Figure 9.
 
Immunohistochemical analysis of calretinin expression in the retina. (A) Photograph of the expression pattern of calretinin in the PBS-injected retina. The arrow and arrowhead indicate the retinal ganglion and INL, respectively. All the retinal ganglion cells and some of the INL cells stained positively with anti-calretinin polyclonal antibody. Scale bar, 100 μm. (B) Photograph of the expression pattern of calretinin in the 10 μg BDNF–injected retina. BDNF was injected 2 days before the preparation of paraffin sections. The number of calretinin-positive INL cells (arrowhead) was larger than that seen in PBS-treated eyes. Scale bar, 100 μm. (C) Quantification of the number of calretinin-positive INL cells. All calretinin-positive INL cells were counted throughout the sagittally sectioned retina, and the total length of the retina was measured. Each dot indicates the number of positive cells in 1-μg BDNF and 10-μg BDNF treatment groups per 1000-μm length of retina. Statistical analysis was done with Dunnett’s test; results from treated eyes were compared with those of the PBS-treated group (*P < 0.05, **P < 0.01).
Table 2.
 
Effect of BDNF Administration on the Levels of Selected Amino Acids in the Vitreous Body
Table 2.
 
Effect of BDNF Administration on the Levels of Selected Amino Acids in the Vitreous Body
Treatment KCN Glu (pmol/μl) Asp (pmol/μl) GABA (pmol/μl)
None 103 ± 15 (14) 41 ± 3 (14) 75 ± 13 (14)
None + 399 ± 80 (14) 78 ± 10 (14) 206 ± 19 (14)
PBS + 389 ± 49 (12) 106 ± 10 (12) 225 ± 24 (12)
BDNF (1 μg) + 337 ± 49 (12) 103 ± 14 (12) 256 ± 26 (12)
BDNF (10 μg) + 245 ± 20 (11)* 83 ± 6 (12) 211 ± 18 (12)
The authors thank Akiyoshi Kishino, Hirohsi Ogo, Osamu Konishi, and Shigeyuki Honda for their valuable technical advice concerning the immunohistochemical and TUNEL methods; Akira Itoh for providing valuable comments on the manuscript; and Mutsuko Sakai for technical assistance. 
Lindsay RM, Wiegand SJ, Altar CA, Distefano PS. Neurotrophic factors: from molecule to man. Trends Neurosci. 1994;17:182–190. [CrossRef] [PubMed]
Jelsma TN, Friedman HH, Berkelaar M, Bray GM, Aguayo AJ. Different forms of the neurotrophin receptor trkB mRNA predominate in rat retina and optic nerve. J Neurobiol. 1993;24:1207–1214. [CrossRef] [PubMed]
Takahashi JB, Hoshimaru M, Kikuchi H, Hatanaka M. Developmental expression of TrkB and low-affinity NGF receptor in the rat retina. Neurosci Lett. 1993;151:174–177. [CrossRef] [PubMed]
Escandon E, Soppet D, Rosenthal A, et al. Regulation of neurotrophin receptor expression during embryonic and postnatal development. J Neurosci. 1994;14:2054–2068. [PubMed]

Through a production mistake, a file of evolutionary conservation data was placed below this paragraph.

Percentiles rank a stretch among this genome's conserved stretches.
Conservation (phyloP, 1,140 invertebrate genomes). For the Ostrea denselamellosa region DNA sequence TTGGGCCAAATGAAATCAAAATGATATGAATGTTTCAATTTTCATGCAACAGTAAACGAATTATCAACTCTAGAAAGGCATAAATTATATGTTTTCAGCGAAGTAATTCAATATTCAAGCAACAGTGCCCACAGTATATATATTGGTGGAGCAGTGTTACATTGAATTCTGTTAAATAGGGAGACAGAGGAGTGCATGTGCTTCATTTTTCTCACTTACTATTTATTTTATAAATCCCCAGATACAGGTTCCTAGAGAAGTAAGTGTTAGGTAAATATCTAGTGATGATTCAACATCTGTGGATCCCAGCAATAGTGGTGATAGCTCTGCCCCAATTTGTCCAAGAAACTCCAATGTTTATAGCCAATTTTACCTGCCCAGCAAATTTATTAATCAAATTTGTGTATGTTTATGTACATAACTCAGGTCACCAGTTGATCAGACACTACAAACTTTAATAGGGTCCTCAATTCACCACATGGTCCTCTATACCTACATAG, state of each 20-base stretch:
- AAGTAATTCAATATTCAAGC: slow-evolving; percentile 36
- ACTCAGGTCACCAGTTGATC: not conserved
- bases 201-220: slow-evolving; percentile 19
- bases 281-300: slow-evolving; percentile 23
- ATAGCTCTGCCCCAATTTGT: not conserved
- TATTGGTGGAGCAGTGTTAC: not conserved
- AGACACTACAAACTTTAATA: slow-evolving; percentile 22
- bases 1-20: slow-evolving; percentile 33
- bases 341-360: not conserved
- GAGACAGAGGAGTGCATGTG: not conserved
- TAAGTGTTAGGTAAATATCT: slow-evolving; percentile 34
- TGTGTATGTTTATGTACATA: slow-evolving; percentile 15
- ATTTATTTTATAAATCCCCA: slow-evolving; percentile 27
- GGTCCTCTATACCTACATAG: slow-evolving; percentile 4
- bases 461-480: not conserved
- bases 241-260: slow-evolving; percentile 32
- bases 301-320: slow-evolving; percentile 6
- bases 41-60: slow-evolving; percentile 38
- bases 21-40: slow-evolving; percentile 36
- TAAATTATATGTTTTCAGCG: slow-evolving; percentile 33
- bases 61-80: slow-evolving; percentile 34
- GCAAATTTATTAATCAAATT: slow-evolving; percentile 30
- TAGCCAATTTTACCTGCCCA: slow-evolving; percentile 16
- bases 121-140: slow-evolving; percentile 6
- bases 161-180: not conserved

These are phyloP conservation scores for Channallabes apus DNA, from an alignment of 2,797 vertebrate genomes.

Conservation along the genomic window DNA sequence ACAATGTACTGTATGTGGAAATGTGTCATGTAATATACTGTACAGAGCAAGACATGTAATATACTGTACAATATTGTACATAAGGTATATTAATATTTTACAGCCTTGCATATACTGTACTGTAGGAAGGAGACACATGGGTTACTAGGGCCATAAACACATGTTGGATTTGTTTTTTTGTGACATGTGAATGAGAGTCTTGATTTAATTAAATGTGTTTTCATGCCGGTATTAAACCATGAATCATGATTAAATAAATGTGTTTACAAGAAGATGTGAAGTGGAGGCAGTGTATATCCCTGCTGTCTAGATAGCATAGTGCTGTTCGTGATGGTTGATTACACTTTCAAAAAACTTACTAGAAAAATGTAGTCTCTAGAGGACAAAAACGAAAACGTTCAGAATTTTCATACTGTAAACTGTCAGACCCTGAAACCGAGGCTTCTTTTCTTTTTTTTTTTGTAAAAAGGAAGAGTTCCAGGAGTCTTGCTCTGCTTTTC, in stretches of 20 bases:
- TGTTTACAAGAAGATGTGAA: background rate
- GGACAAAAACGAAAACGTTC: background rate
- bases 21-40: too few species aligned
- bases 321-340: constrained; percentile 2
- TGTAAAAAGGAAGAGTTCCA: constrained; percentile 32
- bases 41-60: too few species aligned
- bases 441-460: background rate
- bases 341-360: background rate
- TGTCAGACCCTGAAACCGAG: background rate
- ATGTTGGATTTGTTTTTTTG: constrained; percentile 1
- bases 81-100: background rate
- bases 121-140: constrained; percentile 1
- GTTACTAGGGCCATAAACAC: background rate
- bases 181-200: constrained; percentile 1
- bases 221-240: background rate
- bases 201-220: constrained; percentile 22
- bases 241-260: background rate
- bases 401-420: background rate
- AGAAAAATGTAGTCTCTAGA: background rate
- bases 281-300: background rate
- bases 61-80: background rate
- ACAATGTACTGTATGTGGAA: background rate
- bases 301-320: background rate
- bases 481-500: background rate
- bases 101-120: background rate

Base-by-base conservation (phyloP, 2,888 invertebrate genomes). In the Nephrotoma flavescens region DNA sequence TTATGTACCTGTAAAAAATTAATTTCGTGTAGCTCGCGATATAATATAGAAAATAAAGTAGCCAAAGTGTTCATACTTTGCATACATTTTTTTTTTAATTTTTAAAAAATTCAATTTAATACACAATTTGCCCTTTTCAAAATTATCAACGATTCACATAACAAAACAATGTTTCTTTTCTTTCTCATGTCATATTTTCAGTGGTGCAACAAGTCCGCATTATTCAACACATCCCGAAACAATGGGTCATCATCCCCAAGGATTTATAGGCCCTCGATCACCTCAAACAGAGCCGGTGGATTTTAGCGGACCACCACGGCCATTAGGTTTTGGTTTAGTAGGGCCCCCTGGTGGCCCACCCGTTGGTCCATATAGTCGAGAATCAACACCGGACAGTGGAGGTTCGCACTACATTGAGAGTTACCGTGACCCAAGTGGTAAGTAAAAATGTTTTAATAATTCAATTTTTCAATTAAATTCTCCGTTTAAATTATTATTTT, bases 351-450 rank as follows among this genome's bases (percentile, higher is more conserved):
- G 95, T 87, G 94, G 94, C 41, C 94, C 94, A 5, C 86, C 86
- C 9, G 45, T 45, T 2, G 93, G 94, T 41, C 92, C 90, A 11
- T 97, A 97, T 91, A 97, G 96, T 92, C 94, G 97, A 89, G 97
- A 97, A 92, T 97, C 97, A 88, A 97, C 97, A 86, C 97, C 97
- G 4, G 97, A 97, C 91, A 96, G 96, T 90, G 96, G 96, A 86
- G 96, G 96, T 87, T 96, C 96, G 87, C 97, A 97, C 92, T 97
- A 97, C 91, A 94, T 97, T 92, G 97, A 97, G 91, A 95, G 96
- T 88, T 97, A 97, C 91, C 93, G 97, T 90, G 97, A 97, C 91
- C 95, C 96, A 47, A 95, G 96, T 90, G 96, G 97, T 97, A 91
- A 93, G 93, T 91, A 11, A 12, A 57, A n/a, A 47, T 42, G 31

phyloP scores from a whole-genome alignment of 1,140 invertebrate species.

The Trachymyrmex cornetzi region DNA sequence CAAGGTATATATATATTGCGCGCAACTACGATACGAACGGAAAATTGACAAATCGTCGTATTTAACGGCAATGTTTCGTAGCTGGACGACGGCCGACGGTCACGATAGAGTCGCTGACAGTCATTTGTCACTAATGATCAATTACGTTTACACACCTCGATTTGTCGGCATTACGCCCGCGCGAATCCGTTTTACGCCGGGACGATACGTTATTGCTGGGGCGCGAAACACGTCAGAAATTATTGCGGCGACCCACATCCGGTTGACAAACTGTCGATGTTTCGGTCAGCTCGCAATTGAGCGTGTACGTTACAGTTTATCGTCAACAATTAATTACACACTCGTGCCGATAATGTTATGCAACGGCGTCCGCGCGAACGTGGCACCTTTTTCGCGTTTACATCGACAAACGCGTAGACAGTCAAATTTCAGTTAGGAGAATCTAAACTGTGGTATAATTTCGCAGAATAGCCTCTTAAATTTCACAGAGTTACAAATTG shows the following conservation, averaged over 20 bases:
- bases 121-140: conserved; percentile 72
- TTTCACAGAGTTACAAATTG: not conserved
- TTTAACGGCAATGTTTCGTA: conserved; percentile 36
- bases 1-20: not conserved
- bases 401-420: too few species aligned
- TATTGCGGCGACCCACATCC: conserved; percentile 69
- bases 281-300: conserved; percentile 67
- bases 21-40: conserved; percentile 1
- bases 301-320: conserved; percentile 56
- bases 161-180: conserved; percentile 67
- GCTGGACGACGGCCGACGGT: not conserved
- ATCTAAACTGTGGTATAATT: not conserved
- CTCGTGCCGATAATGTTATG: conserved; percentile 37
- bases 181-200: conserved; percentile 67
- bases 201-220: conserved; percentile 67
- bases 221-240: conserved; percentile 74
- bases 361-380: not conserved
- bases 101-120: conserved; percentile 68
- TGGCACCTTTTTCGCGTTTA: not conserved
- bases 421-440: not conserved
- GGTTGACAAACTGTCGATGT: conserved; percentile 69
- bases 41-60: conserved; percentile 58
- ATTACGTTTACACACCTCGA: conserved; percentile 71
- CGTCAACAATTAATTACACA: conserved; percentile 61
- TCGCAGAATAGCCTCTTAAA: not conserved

Koide T, Takahashi JB, Hoshimaru M, et al. Localization of TrkB and low-affinity nerve growth factor receptor mRNA in the developing rat retina. Neurosci Lett. 1995;185:183–186. [CrossRef] [PubMed]
Perez MT, Caminos E. Expression of brain-derived neurotrophic factor and of its functional receptor in neonatal and adult rat retina. Neurosci Lett. 1995;183:96–99. [CrossRef] [PubMed]
Rickman DW, Brecha NC. Expression of the proto-oncogene, trk, receptors in the developing rat retina. Vis Neurosci. 1995;12:215–222. [CrossRef] [PubMed]
Rickman DW, Rickman CB. Suppression of TrkB expression by antisense oligonucleotides alters a neuronal phenotype in the rod pathway of the developing rat retina. Proc Natl Acad Sci USA. 1996;93:12564–12569. [CrossRef] [PubMed]
Ugolini G, Cremisi F, Maffei L. TrkA, TrkB and p75 mRNA expression is developmentally regulated in the rat retina. Brain Res. 1995;704:121–124. [CrossRef] [PubMed]
Cellerino A, Kohler K. Brain-derived neurotrophic factor/neurotrophin-4 receptor TrkB is localized on ganglion cells and dopaminergic amacrine cells in the vertebrate retina. J Comp Neurol. 1997;386:149–160. [CrossRef] [PubMed]
Liu ZZ, Zhu LQ, Eide F. Critical role of TrkB and brain-derived neurotrophic factor in the differentiation and survival of retinal pigment epithelium. J Neurosci. 1997;17:8749–8755. [PubMed]
Gao H, Qiao X, Hefti F, Hollyfield JG, Knusel B. Elevated mRNA expression of brain-derived neurotrophic factor in retinal ganglion cell layer after optic nerve injury. Invest Ophthalmol Vis Sci. 1997;38:1840–1847. [PubMed]
Vecino E, Caminos E, Ugarte M, Martin–Zanca D, Osborne NN. Immunohistochemical distribution of neurotrophins and their receptors in the rat retina and the effects of ischemia and reperfusion. Gen Pharmacol. 1998;30:305–314. [CrossRef] [PubMed]
Rodriguez Tebar A, Jeffrey PL, Thoenen H, Barde YA. The survival of chick retinal ganglion cells in response to brain-derived neurotrophic factor depends on their embryonic age. Dev Biol. 1989;136:296–303. [CrossRef] [PubMed]
Johnson JE, Barde YA, Schwab M, Thoenen H. Brain-derived neurotrophic factor supports the survival of cultured rat retinal ganglion cells. J Neurosci. 1986;6:3031–3038. [PubMed]
Bahr M, Vanselow J, Thanos S. In vitro regeneration of adult rat ganglion cell axons from retinal explants. Exp Brain Res. 1988;73:393–401. [PubMed]
Mey J, Thanos S. Intravitreal injections of neurotrophic factors support the survival of axotomized retinal ganglion cells in adult rats in vivo. Brain Res. 1993;602:304–317. [CrossRef] [PubMed]
Mansour–Robaey S, Clarke DB, Wang YC, Bray GM, Aguayo AJ. Effects of ocular injury and administration of brain-derived neurotrophic factor on survival and regrowth of axotomized retinal ganglion cells. Proc Natl Acad Sci USA. 1994;91:1632–1636. [CrossRef] [PubMed]